However, a traditional or Roth IRA account that was originally funded through a rollover transfer from a qualified retirement plan is fully shielded from creditors in bankruptcy.

Social Security and Veterans Administration benefits, or any local public assistance benefits you receive, are protected and will not be available to creditors in a bankruptcy.

Florida Law Protects Retirement Funds in Bankruptcy

You have further retirement account protections under Florida law. Pensions and retirement funds exempt from bankruptcy declarations in Florida include:

  • Public employee retirement benefits
  • State and County officer and employee retirement system benefits
  • Firefighter pensions
  • Municipal police pensions
  • Teachers’ retirement benefits.

Retirement Account Distributions May Be at Risk, May Be Beneficial

While your retirement accounts are exempt from bankruptcy proceedings as described above, any distributions you take and/or are holding will affect your filing. For example, monthly IRA withdrawals and/or pension payments will count as income, and any retirement money held in regular bank accounts will be considered available assets.

In a Chapter 7 filing, any income or assets you have in an unprotected account beyond the amount of money required for you to pay for the basics could be claimed by creditors.

For a Chapter 13 filing, the Bankruptcy Court will consider whether you have sufficient income to adhere to a proposed payment plan. This may include retirement distributions or withdrawals, depending on whether the money is identified as part of your regular monthly income.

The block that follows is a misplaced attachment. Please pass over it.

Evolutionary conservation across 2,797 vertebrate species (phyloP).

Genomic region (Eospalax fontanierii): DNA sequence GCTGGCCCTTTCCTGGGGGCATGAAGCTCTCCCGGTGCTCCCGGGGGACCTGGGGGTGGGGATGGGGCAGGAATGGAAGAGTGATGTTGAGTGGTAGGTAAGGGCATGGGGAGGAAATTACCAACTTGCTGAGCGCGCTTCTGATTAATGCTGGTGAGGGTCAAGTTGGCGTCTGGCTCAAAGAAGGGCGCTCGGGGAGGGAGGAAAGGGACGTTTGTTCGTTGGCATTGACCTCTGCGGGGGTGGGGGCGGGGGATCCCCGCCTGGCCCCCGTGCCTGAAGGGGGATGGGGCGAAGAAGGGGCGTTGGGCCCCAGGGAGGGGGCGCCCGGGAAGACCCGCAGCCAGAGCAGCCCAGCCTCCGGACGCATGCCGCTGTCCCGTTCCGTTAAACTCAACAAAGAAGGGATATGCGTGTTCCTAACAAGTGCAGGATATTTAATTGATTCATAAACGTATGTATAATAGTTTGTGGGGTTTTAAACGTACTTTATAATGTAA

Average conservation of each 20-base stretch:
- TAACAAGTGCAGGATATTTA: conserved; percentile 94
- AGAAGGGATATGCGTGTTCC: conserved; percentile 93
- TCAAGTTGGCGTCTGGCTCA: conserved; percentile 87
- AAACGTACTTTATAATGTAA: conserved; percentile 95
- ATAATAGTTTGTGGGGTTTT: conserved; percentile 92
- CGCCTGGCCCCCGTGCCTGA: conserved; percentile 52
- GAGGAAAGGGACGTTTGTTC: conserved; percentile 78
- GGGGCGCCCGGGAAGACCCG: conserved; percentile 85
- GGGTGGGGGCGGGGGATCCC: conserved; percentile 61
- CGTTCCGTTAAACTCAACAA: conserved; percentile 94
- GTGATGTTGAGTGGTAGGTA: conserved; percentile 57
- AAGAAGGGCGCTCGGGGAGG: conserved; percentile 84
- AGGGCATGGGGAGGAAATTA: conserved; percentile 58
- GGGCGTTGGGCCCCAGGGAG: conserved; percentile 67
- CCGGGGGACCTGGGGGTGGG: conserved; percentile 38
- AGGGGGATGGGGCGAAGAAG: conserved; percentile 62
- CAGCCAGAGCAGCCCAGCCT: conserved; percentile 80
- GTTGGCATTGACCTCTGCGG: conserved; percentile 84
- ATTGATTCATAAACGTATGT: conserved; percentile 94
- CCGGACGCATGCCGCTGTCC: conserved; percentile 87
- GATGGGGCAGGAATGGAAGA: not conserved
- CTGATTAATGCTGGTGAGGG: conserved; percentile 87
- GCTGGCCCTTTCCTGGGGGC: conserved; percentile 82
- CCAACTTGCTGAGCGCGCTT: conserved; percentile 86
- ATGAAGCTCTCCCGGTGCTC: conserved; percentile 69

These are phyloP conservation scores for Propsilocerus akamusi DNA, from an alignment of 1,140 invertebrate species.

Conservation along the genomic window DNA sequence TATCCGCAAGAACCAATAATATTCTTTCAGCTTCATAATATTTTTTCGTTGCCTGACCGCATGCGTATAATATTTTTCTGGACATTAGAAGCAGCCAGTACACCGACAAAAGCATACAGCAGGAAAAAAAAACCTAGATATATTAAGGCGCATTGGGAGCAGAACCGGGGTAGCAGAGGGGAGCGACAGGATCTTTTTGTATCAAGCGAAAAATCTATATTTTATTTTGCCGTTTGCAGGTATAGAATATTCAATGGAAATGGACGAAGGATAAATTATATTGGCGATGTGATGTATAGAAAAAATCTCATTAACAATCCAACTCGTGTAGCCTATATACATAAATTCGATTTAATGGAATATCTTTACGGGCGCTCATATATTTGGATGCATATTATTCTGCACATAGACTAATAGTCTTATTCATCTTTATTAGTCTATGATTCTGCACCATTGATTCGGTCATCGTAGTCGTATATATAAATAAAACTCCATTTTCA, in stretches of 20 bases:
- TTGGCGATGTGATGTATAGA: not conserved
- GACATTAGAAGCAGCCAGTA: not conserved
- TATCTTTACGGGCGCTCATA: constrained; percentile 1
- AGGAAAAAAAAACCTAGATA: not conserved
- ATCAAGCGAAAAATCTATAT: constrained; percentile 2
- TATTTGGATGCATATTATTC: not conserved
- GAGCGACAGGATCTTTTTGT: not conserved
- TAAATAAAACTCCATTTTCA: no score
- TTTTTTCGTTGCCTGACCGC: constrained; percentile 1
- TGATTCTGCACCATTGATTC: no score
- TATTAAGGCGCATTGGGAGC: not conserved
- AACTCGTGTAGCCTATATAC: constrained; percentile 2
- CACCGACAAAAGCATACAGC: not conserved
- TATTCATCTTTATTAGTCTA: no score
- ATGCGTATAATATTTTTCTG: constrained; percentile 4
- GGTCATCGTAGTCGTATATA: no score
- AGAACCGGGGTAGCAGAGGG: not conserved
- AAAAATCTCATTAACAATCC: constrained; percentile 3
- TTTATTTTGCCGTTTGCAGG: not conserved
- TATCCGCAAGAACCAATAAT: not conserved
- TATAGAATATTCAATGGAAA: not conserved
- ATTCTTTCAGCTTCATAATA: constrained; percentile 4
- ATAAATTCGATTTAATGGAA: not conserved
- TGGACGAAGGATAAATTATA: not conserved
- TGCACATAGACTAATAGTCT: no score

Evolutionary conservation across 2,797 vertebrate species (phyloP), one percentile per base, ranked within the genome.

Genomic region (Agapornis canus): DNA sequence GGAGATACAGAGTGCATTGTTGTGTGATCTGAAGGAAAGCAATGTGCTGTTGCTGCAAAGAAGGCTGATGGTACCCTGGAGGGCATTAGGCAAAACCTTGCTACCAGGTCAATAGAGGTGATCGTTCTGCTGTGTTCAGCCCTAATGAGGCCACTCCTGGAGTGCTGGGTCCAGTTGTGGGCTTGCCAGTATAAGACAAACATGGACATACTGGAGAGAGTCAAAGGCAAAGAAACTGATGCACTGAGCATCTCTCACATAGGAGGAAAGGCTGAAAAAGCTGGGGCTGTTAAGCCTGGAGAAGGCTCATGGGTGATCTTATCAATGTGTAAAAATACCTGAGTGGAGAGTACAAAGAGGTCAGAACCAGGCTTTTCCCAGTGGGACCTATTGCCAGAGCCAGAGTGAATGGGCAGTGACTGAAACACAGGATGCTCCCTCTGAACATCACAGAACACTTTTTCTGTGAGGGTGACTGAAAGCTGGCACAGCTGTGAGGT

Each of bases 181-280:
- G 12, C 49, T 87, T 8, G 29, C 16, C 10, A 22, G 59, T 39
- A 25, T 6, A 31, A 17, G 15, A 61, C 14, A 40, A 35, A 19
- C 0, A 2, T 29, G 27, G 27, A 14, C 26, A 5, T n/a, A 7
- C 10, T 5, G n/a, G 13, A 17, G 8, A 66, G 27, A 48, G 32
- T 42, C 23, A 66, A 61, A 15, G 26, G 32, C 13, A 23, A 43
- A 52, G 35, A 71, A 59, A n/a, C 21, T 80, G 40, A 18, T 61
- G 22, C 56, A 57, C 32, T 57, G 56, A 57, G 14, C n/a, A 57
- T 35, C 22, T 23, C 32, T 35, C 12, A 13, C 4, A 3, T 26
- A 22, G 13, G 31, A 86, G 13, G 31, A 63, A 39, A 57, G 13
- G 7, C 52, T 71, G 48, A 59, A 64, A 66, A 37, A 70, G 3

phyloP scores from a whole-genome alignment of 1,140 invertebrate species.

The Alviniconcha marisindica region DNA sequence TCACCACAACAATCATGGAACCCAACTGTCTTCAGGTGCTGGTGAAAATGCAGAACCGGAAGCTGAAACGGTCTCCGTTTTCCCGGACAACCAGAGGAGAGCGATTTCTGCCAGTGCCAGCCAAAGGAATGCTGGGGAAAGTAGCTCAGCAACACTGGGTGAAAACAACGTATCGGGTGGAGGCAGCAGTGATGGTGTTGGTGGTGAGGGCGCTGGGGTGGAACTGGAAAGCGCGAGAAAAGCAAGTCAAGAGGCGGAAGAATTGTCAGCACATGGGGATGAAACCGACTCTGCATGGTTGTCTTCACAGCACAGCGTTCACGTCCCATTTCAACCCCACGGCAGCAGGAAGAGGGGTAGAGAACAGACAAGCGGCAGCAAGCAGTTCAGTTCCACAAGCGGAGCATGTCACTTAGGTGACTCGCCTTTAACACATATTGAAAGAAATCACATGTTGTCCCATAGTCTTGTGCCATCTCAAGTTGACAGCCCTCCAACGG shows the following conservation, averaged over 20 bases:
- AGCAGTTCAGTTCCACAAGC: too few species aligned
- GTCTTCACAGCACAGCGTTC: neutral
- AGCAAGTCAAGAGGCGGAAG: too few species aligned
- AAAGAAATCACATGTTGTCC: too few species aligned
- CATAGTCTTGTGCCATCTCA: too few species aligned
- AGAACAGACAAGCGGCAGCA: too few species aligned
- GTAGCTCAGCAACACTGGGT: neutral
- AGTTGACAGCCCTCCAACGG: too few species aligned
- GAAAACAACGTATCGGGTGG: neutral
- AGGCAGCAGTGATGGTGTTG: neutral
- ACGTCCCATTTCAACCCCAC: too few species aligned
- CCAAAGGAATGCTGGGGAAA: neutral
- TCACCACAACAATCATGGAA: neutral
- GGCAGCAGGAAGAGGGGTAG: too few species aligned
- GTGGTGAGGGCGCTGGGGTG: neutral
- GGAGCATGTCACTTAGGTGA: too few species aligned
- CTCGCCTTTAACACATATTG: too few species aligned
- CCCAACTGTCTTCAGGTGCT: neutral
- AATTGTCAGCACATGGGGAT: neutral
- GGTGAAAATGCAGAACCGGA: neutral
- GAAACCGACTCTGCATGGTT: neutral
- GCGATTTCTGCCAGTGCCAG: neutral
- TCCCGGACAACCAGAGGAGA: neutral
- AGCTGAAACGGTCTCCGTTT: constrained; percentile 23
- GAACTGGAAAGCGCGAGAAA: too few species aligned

As your bankruptcy attorneys, we will determine what is most beneficial to you. For example, Social Security benefits are usually not counted as income for a Chapter 7 bankruptcy, but including that income is an option that may help in a Chapter 13 filing. Further, if you are taking more than the minimum distribution from an IRA or another account, there may be options for adjusting your monthly withdrawal to help or to avoid a bankruptcy filing.

Get in Touch with Our Orlando Bankruptcy Lawyers

If you are a Central Florida retiree drowning in debt and you don’t see any way to turn it around, an experienced Orlando bankruptcy lawyer with Florida Law Advisers, P.A. is ready to help you. Bankruptcy is a legal tool to help honest people deal with insurmountable debt. We can review your finances and help you make the necessary decisions to make a fresh start while protecting the retirement accounts you have worked hard to build.

If bankruptcy is the best option for you, we will help you prepare the documents required for bankruptcy filing and represent you in the U.S. Bankruptcy Court and in any negotiations with creditors. If you have income sufficient for a Chapter 13 repayment plan, we will help you develop a plan and negotiate a sound proposal. We strive to help our clients find long-term solutions to address overwhelming debt, not just temporary relief.

Contact Florida Law Advisers, P.A. today for a free and confidential consultation about your financial problems and the protections federal law and Florida statutes make available to you. Don’t put it off and let your financial problems get worse. We can help you today.